Interstitial Lung Disease

Interstitial Lung Disease (ILD)

Interstitial lung disease (ILD) is a
group of conditions that cause inflammation and scarring around the tiny air sacs
(alveoli)
in the lungs. The changes make it hard to take in oxygen.

Examples of ILD include these
conditions:

  • Asbestosis
  • Hypersensitivity pneumonitis
  • Idiopathic pulmonary fibrosis
  • Sarcoidosis

Front view of male head and torso showing respiratory system.

Inside your lungs

When you breathe, air travels in
and out of your lungs through the windpipe (trachea), airways (bronchi), and branching
airways (bronchioles). Oxygen (O2) and carbon dioxide (CO2) are exchanged in the tiny
air sacs (alveoli). Oxygen passes from the alveoli to the blood vessels through the
tissue called interstitium. The blood vessels then carry oxygen-rich blood to the
rest
of your body. Carbon dioxide moves back from the blood vessels to the alveoli. You
then
breathe it out.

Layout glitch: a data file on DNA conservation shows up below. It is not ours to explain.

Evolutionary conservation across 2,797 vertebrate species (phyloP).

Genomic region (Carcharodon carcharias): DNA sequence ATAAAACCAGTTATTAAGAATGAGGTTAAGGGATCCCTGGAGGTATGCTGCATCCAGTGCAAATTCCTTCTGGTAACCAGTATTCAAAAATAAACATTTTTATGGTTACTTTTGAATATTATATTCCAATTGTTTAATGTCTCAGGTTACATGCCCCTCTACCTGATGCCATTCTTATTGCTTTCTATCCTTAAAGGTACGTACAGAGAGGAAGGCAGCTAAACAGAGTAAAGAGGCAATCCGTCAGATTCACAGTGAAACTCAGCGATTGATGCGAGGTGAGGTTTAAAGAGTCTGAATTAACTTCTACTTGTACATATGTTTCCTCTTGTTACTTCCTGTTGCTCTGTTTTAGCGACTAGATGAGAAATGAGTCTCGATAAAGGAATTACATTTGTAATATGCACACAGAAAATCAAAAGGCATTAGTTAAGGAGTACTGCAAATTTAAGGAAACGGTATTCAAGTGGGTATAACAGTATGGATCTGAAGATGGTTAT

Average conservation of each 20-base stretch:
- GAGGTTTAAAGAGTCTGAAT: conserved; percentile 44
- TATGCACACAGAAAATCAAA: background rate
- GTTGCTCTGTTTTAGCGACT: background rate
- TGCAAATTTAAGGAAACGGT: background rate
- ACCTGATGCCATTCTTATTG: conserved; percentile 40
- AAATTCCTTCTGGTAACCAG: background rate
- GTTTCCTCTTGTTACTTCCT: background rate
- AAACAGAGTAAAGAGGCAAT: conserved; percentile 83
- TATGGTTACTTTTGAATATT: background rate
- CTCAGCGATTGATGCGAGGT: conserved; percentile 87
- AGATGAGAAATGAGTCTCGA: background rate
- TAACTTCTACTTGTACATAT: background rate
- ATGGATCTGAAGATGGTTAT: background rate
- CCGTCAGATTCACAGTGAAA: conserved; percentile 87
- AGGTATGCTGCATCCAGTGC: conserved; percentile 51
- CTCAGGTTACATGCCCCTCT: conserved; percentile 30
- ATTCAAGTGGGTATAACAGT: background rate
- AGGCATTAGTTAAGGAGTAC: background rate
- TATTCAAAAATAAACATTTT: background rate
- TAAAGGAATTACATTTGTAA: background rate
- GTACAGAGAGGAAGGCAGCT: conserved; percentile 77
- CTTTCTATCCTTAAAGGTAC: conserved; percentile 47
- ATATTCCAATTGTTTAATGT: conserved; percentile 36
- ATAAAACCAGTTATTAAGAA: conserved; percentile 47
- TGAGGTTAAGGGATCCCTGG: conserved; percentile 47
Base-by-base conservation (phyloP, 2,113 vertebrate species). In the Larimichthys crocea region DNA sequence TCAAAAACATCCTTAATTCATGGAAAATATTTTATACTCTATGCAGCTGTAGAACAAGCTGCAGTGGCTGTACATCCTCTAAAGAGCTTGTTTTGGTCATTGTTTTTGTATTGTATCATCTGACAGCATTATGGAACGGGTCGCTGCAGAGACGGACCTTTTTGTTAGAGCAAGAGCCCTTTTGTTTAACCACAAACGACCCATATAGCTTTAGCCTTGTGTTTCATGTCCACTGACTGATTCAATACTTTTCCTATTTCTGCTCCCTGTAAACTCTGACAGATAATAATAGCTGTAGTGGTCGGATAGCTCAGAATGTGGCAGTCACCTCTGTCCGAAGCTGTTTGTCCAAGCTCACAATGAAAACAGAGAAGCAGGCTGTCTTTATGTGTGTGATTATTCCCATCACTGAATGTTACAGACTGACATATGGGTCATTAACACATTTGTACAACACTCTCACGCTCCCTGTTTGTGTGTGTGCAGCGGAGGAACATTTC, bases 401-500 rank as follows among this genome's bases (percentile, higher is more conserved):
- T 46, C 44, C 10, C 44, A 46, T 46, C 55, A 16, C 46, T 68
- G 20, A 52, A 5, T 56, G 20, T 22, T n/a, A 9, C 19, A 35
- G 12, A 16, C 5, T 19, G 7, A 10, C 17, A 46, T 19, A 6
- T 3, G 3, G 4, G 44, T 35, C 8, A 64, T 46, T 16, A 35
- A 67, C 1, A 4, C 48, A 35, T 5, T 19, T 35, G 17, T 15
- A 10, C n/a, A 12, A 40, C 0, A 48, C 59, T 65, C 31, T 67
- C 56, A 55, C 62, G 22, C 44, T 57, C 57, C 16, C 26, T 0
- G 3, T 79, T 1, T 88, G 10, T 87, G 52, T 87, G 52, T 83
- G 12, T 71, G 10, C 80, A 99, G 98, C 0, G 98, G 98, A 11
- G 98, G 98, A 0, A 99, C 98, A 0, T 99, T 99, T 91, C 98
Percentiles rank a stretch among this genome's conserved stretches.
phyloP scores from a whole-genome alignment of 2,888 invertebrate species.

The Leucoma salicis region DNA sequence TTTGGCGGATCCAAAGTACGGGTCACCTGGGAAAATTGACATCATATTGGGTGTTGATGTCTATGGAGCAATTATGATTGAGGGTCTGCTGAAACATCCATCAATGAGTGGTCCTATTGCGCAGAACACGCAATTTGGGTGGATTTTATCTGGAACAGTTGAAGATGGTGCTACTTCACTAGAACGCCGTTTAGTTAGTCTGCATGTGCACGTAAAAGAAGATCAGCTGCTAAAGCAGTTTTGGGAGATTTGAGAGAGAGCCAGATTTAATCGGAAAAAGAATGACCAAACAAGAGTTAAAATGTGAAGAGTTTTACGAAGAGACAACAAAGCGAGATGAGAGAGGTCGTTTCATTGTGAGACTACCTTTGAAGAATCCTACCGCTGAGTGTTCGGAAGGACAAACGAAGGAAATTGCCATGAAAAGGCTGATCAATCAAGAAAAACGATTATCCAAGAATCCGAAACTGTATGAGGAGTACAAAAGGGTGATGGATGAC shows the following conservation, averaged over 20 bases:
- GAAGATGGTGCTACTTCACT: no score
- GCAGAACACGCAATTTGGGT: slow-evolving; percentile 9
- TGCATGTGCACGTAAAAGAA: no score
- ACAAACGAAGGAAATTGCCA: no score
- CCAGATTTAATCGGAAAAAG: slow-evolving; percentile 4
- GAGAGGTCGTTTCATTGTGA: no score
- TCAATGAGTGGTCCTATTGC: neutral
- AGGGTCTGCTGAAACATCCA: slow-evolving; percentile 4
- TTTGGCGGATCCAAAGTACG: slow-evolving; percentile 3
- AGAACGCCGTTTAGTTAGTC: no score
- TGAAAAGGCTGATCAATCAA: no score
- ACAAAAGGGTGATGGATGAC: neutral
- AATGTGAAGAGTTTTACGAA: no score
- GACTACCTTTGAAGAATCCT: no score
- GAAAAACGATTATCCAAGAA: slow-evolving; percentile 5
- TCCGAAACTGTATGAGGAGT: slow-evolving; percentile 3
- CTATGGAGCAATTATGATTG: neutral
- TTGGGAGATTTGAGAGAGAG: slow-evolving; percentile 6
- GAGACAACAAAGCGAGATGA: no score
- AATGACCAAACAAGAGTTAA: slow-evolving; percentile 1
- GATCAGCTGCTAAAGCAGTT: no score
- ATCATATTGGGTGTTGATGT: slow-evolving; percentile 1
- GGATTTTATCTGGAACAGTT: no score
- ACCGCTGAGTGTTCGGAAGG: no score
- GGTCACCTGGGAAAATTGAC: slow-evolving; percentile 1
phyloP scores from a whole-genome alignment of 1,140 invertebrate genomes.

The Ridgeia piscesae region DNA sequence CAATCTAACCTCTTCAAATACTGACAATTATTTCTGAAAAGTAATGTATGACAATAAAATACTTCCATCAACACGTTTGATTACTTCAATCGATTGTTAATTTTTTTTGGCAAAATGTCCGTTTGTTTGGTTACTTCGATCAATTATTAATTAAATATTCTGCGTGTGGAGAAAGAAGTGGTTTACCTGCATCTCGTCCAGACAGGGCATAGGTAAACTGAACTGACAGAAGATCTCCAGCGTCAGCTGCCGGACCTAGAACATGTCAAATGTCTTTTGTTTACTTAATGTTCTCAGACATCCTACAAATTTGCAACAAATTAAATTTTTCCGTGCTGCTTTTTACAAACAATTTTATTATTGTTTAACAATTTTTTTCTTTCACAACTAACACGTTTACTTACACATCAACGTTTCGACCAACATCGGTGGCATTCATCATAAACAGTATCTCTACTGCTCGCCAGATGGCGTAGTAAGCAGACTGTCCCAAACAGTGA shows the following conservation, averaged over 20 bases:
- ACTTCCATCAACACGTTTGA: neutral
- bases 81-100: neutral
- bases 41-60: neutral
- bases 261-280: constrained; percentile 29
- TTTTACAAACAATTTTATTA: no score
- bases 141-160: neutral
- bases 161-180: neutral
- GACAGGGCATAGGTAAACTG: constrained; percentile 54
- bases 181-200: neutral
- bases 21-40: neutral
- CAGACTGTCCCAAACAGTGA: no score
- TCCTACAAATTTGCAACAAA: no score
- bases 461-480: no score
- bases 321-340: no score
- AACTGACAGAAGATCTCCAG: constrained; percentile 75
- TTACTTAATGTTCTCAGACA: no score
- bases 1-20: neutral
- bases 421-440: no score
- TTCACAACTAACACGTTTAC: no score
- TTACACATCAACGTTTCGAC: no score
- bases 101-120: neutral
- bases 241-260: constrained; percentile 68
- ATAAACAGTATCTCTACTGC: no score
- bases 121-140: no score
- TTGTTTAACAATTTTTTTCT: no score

Bronchiole and alveolar sac with blood supply showing oxygen/carbon dioxide exchange.
Closeup view of bronchiole and alveolus showing thickened interstitial tissue.

How lungs become damaged

With ILD, the lungs
have inflammation and scarring around the alveoli. The changes make it hard to take
in
oxygen.

Closeup view of interstitial tissue in lung showing gas exchange between alveolus and capillary.
Closeup view of interstitial tissue in lung showing impaired gas exchange between alveolus and capillary because of interstitial lung disease.

Causes of ILD

In most cases, ILD has no known
cause. Some known causes include:

  • Dust from asbestos or silica,
    coal dust, gases, fumes, or poisons

  • Some medicines

  • Radiation therapy

  • Certain lung infections

  • Connective tissue disease,
    such as scleroderma, lupus, or rheumatoid arthritis

Treatment and healthcare providers for
ILD

Treatment may include:

  • Medicine
  • Breathing methods
  • Exercise
  • In some cases, you may need a lung transplant

Your healthcare team may
include:

  • Primary care provider. This
    could be your family doctor or internist.

  • Pulmonologist. This is a
    doctor who specializes in treating lung problems.

  • Respiratory therapist. This
    person gives treatment and support for people with lung disease.

  • Social worker. This person
    helps with your daily needs and family life, accessing community resources,
    counseling services, and stress management.